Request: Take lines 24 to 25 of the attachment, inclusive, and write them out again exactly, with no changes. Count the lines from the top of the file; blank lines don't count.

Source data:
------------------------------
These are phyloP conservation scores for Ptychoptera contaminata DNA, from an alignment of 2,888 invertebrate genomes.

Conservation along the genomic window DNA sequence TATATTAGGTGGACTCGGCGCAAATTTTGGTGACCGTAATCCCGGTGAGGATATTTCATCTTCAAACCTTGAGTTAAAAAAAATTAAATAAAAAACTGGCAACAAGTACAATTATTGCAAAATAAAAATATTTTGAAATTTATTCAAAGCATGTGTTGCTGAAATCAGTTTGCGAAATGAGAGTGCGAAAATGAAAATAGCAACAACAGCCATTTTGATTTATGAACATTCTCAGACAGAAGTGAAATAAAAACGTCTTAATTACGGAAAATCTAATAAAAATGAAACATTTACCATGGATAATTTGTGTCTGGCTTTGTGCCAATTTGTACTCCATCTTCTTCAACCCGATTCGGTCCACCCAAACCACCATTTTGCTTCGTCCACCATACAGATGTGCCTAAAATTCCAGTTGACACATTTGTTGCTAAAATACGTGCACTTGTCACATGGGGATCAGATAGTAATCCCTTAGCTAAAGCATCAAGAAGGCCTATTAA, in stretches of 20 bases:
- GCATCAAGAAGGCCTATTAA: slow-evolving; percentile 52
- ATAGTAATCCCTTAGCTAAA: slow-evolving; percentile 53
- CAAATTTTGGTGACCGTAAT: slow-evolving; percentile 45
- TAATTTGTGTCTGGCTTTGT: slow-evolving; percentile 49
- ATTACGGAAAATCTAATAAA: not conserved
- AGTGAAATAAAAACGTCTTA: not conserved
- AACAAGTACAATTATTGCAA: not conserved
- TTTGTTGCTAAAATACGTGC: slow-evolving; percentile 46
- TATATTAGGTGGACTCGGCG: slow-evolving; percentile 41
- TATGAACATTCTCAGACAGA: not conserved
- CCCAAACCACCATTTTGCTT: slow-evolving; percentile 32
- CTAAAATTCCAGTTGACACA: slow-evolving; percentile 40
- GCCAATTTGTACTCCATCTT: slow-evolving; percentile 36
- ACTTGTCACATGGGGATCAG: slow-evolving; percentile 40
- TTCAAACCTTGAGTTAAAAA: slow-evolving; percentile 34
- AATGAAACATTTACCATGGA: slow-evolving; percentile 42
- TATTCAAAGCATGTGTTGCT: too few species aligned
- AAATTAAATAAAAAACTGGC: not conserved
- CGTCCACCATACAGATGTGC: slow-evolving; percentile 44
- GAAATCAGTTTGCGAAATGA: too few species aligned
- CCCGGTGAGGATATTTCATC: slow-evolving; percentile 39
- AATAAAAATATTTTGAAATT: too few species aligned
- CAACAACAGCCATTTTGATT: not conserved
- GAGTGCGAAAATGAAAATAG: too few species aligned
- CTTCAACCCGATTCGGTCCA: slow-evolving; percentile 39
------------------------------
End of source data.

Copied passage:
- AATAAAAATATTTTGAAATT: too few species aligned
- CAACAACAGCCATTTTGATT: not conserved